argument, and that he is racist, as you've heard, obviously, and that his views on immigration are un-american. that's the ground they want to fight on. they want to make this a proxy fight over his views on immigration. they don't want to take him on on jobs or how the market is doing. and so, that's the bed here. there's a lot of energy in the democratic base, political base, leading up in this election year, leading up to 2020, about where were you, did you stand up to trump and by proxy, the republicans? so, i think that's what's driving a lot of this right now, and i think this may be the best moment of leverage. with a little bit more space, they might just be able to get a bigger deal that a mercurial president may be able to deal with. >> the president likes to call himself a dealmaker. he's done it a lot. i want to show you all the times that he's talked about that. >> we need somebody with great energy, with great passion, with great deal-making skills. i'm going to make the great
deals. i am going to make great deals for our country. i mean, what i do is -- i do deals. i deal. i negotiate by creating leverage. so i can extrektact a good dealr the united states, for the people. i make deals. i negotiate. everybody wants me to negotiate. that's what i'm known as, as a negotiate. i'm so anxious to negotiate. nobody can outnegotiate these deals. i will make a great deal and lots of great deals for the american people. i am a dealmaker, and that's what the country needs is a dealmaker. we don't make great deals anymore. but we will, once i become president. i'm a closer. we're going to close. we're going to start winning so much. just like the video. we're going to win and win and win. >> it's so interesting, gloria, because we've seen just in the last week and a half, when cameras were in that meeting on immigration, the president not seeming to exactly know what actually he does believe in. agreeing with dianne feinstein first, then with congressman mccarthy, who sort of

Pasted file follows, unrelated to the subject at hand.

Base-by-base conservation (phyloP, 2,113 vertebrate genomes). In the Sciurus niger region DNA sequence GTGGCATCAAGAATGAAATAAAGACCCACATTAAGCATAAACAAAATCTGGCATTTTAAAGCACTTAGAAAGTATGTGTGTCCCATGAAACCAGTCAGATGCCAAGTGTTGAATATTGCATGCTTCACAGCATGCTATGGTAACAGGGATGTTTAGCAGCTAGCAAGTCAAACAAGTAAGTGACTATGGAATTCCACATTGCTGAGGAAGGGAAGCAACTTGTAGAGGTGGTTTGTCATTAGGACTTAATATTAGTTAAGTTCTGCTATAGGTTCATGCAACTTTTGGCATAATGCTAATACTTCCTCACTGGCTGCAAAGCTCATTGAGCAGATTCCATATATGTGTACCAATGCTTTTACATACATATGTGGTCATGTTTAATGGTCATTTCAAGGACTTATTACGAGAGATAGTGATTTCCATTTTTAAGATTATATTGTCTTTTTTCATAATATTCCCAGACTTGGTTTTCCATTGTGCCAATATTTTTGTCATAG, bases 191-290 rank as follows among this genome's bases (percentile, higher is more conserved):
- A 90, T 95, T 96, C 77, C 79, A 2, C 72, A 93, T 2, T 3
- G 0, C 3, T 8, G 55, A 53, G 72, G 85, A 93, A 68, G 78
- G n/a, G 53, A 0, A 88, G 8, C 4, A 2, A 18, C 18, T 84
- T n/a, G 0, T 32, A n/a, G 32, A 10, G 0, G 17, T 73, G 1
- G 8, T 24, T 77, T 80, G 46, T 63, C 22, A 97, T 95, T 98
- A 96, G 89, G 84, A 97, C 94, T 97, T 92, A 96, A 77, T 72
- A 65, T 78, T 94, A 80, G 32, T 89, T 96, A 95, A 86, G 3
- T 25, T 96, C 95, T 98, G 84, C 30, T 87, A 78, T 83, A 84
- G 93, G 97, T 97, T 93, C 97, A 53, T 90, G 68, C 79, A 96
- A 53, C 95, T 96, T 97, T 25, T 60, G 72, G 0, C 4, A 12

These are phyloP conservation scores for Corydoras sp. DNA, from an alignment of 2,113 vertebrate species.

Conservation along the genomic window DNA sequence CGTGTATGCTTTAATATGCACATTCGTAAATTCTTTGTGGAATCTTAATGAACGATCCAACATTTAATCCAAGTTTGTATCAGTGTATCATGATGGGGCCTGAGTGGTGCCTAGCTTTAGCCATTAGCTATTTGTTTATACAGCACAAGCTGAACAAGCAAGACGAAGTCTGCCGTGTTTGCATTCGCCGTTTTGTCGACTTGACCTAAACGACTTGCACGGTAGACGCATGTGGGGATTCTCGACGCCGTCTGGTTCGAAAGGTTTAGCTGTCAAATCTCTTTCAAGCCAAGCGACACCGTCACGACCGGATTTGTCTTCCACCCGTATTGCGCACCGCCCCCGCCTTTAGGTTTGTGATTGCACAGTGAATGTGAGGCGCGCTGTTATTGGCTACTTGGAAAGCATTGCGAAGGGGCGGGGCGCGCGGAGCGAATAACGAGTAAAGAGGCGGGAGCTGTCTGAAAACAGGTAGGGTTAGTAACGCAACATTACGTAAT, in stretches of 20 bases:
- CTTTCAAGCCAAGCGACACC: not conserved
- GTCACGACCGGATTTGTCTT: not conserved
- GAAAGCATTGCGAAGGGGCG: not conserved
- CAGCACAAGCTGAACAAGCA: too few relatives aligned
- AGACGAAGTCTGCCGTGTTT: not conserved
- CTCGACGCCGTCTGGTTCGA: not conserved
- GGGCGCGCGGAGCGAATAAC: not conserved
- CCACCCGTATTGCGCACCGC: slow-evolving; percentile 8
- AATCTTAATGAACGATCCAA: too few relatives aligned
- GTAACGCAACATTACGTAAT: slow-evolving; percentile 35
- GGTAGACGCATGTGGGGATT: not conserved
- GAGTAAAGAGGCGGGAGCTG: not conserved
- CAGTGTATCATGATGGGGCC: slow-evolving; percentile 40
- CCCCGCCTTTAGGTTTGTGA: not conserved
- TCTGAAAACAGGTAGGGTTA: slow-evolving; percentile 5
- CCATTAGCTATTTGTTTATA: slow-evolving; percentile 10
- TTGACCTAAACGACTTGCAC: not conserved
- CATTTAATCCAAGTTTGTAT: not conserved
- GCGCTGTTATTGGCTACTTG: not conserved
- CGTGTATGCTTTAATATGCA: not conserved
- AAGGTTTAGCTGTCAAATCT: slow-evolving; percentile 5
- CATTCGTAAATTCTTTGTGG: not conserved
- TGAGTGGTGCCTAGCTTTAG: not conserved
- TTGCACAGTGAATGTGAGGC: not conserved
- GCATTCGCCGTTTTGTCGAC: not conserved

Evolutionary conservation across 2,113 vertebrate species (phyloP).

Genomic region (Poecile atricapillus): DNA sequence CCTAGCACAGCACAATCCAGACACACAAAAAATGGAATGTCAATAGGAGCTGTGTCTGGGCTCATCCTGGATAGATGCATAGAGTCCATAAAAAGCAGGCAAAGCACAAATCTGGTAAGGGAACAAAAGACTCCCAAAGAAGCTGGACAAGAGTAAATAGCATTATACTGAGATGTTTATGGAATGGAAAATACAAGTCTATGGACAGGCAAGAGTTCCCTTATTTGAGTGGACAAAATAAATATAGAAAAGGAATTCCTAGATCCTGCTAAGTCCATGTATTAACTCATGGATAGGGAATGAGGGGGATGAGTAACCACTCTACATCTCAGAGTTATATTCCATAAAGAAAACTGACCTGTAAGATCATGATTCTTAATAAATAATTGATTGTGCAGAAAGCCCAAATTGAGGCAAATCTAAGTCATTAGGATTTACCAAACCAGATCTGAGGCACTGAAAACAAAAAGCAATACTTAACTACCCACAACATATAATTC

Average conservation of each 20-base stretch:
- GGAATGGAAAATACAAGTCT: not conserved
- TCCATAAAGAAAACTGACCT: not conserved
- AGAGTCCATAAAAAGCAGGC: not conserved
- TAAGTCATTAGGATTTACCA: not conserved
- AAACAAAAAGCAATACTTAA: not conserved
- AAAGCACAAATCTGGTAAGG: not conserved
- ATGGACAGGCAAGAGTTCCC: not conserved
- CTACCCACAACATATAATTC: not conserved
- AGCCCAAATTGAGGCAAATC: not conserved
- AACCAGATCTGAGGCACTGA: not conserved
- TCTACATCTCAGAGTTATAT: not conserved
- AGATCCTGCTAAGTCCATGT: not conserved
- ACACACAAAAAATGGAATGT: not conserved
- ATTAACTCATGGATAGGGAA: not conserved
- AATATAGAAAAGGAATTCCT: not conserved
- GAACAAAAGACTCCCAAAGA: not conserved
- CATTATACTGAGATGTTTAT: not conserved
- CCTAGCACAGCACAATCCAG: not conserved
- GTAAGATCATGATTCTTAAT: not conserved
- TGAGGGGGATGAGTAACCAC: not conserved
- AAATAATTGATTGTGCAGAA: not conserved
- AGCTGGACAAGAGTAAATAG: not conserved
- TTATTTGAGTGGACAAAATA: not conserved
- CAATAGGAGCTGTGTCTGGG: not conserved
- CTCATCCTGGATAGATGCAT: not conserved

interseeded to do an int interventi intervention, to explain what republican policy was and then kind of going back to the democratic policy. >> i think that what you saw is that the president doesn't have any set of beliefs. his belief is that he wants to win and he wants to be regarded as the person who brought the deal over the finish line but lindsey graham told him that you have to be involved. mitch mcconnell came out and said, look, if we know where the president stands on immigration, maybe we can get something done here. and you saw him this morning upend this entire debate by tweeting about a clean cr and saying that churn's health shouldn't be apart of it, because he didn't understand that it was a six-year renewal. so this is not a negotiator. this is somebody who's not paying attention to the details, and you saw his own chief of staff talk about that yesterday as well, that the president has evolved. well, i think the president may be learning, but then he shoots
his mouth off and we don't know what he believes. >> yeah. gloria, david, thanks very much. coming up, who are shaping up to be the winners and losers in the negotiations with all of this? we'll ask two people who have had seats at the table in the senate and the white house. that's next. i had frequent heartburn, but my doctor recommended... ...prilosec otc 7 years ago, 5 years ago, last week. just 1 pill each morning, 24 hours and zero heartburn. it's been the number 1 doctor recommended brand for 10... ...straight years, and it's still recommended today. use as directed. (toots) but you know it's you. so know this. the activated charcoal in charco caps adsorbs gas for fast gas relief without passing the gas.
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we're now waiting for the senate to take its first vote on a short-term spending bill to head off a shutdown tomorrow night. as phil mattingly reported just a moment ago, republicans apparently do not have the support they need, in other words, if a vote happens now, it would fail. some republicans pin the blame on the president. listen what two members of the president's own party had to say. >> i'm looking for something that president trump supports, and he's not yet indicated what measure he's willing to sign. as soon as we figure out what he is for, then i would be convinced that we were not just spinning our wheels going to this issue on the floor but actually dealing with a bill that has a chance to become law and therefore solve the problem.